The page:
# Electric Potential and Potential Difference

JoVE Core
Physik
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JoVE Core Physik
Electric Potential and Potential Difference

### Nächstes Video24.5: Finding Electric Potential From Electric Field

Consider a static electric field produced by a positive point charge. If a positive test charge moves in it, the work done on the charge is a negative change in electric potential energy.

Dividing the above work equation by the total charge on a test charge, gives the electrical potential difference.

The electric potential difference equals the amount of work done to move a unit charge from the initial to the final point.

Electric potential is the electric potential energy per unit charge. It is a scalar quantity with the SI unit of volts (joules per coulomb).

In electronic circuits, a potential difference between two points is called voltage, which is measured by a voltmeter.

The expression for potential due to a single point charge can be generalized to a collection of point charges by taking the algebraic sum of the potential due to the individual charges.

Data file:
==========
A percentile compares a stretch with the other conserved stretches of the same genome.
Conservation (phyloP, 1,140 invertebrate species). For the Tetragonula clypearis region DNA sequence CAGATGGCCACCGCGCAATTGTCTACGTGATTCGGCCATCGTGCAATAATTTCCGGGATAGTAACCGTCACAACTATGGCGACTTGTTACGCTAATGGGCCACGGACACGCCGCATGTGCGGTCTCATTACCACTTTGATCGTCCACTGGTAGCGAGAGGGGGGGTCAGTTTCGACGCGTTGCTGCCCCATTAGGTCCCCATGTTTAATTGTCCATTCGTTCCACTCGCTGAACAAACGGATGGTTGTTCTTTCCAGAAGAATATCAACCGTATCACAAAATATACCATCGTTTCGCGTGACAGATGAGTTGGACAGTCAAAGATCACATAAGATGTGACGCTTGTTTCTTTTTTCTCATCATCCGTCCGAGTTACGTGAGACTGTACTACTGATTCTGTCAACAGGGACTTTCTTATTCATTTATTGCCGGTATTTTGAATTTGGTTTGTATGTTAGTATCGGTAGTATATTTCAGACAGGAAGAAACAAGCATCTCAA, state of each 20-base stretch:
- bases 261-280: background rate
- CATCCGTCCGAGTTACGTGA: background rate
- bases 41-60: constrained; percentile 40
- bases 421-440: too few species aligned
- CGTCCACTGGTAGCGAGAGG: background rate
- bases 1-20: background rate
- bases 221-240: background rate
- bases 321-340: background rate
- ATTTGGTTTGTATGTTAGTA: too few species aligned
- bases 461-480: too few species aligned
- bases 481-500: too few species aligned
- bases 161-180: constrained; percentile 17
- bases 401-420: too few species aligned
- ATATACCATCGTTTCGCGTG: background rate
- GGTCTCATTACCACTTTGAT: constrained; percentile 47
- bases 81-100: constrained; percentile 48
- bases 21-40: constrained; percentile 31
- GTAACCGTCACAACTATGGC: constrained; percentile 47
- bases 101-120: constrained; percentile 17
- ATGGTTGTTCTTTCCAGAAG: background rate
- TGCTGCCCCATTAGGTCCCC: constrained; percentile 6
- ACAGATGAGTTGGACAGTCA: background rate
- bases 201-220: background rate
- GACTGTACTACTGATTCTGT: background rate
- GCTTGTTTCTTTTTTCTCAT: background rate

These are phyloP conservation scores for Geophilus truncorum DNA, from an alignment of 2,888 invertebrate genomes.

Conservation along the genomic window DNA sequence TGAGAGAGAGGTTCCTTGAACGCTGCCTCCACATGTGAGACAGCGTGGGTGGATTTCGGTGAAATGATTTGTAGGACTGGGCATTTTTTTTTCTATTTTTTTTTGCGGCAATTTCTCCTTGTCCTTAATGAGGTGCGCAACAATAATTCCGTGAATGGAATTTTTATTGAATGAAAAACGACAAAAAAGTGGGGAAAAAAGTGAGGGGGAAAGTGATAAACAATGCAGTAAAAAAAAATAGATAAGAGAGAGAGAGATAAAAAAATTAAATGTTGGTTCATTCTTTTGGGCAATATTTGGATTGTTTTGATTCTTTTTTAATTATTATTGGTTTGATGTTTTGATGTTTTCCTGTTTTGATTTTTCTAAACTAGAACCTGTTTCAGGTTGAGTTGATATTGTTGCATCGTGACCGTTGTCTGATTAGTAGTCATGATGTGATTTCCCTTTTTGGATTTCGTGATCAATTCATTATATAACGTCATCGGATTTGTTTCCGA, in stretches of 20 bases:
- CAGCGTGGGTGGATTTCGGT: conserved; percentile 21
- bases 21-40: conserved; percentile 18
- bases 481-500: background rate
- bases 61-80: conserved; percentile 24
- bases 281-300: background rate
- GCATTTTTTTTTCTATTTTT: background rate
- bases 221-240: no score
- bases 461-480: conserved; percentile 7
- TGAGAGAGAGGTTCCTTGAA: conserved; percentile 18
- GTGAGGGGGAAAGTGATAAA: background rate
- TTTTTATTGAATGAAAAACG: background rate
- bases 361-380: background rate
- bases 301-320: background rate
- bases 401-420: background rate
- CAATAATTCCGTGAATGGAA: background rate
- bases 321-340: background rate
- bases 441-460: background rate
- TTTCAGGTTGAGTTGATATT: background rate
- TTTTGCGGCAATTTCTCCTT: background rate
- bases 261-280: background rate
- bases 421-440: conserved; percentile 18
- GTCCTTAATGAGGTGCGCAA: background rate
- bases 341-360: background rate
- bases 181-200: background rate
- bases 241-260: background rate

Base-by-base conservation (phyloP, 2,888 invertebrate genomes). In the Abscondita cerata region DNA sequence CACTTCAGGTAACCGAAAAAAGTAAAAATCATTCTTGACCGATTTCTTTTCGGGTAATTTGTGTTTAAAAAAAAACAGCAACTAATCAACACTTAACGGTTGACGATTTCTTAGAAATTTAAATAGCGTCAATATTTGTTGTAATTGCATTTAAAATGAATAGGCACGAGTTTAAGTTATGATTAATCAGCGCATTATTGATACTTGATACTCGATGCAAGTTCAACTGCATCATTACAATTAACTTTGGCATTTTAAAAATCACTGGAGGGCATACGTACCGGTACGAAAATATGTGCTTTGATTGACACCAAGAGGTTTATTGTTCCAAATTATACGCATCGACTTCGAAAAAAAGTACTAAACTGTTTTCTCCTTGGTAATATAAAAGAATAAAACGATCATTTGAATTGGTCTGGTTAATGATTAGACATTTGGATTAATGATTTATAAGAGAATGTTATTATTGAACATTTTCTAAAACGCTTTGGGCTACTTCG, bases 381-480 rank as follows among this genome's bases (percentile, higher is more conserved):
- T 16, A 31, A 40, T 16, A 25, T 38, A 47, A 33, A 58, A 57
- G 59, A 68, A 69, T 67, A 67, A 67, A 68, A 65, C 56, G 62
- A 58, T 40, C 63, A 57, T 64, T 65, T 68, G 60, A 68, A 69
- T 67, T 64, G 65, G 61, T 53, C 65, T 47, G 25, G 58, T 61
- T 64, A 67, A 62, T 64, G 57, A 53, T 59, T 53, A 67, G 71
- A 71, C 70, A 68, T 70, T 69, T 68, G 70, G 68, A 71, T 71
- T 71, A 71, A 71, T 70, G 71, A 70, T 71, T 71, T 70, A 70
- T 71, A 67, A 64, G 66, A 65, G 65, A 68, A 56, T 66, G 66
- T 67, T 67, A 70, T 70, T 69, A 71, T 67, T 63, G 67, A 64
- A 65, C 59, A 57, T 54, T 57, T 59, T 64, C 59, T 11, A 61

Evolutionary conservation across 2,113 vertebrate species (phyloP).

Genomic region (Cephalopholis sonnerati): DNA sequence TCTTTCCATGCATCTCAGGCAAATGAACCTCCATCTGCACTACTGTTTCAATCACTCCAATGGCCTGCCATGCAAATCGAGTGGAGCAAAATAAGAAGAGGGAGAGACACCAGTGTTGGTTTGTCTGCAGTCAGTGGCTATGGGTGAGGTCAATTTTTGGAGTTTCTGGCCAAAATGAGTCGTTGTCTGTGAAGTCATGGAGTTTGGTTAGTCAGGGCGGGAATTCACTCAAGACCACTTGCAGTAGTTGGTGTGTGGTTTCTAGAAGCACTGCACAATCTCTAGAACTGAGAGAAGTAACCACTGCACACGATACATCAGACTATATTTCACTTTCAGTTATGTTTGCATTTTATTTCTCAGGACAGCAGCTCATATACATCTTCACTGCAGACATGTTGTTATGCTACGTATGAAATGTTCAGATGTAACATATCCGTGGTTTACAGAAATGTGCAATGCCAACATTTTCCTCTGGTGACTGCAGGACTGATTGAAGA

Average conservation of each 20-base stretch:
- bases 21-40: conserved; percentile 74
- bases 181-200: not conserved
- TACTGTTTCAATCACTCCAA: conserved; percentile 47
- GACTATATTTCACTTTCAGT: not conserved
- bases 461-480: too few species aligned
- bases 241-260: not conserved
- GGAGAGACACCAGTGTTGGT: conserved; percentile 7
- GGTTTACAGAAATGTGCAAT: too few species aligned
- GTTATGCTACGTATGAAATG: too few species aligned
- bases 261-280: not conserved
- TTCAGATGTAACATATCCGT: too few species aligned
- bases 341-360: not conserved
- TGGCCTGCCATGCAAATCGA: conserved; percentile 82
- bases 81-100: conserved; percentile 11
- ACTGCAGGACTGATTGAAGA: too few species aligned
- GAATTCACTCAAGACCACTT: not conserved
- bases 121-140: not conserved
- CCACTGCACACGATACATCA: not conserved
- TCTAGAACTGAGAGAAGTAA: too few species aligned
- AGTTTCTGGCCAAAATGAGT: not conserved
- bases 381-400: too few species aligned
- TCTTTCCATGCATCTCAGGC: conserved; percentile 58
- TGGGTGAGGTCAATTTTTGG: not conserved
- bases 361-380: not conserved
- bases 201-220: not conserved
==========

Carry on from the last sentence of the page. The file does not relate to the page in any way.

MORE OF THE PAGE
In the case of a continuous charge distribution, the potential is calculated using the integral of charge elements over the distance where the electric potential is calculated.

## Electric Potential and Potential Difference

Suppose a positive test charge moves away from a positive static charge, then the Coulomb force does positive work, and its electric potential energy decreases. The potential energy per unit charge is defined as the electric potential. The electric potential is independent of the test charge.

When a test charge moves from the initial to the final position, the electric potential difference between those positions is defined as the ratio of the change in the potential energy to the charge on the test charge. The units of potential difference are joules per coulomb, also known as volts (V), named after Alessandro Volta. The potential difference is also called voltage, a widely used nomenclature in electronic circuits. For example, every battery has two terminals, and its voltage is the potential difference between them.

Voltage is not the same as energy. Voltage is the energy per unit charge. Thus, a motorcycle and a car battery can have the same voltage (more precisely, the same potential difference between the battery terminals), yet one stores much more energy than the other. The car battery can move more charge than the motorcycle battery, although both are 12 volt batteries.

The electric potential due to a single charge can be easily generalized to the system of multiple charges by taking the algebraic sum of the electric potential energies due to multiple charges and dividing it by the charge on the test charge. For continuous charge distribution, the potential can be calculated by integrating the charge element over the distance at which the test charge is situated.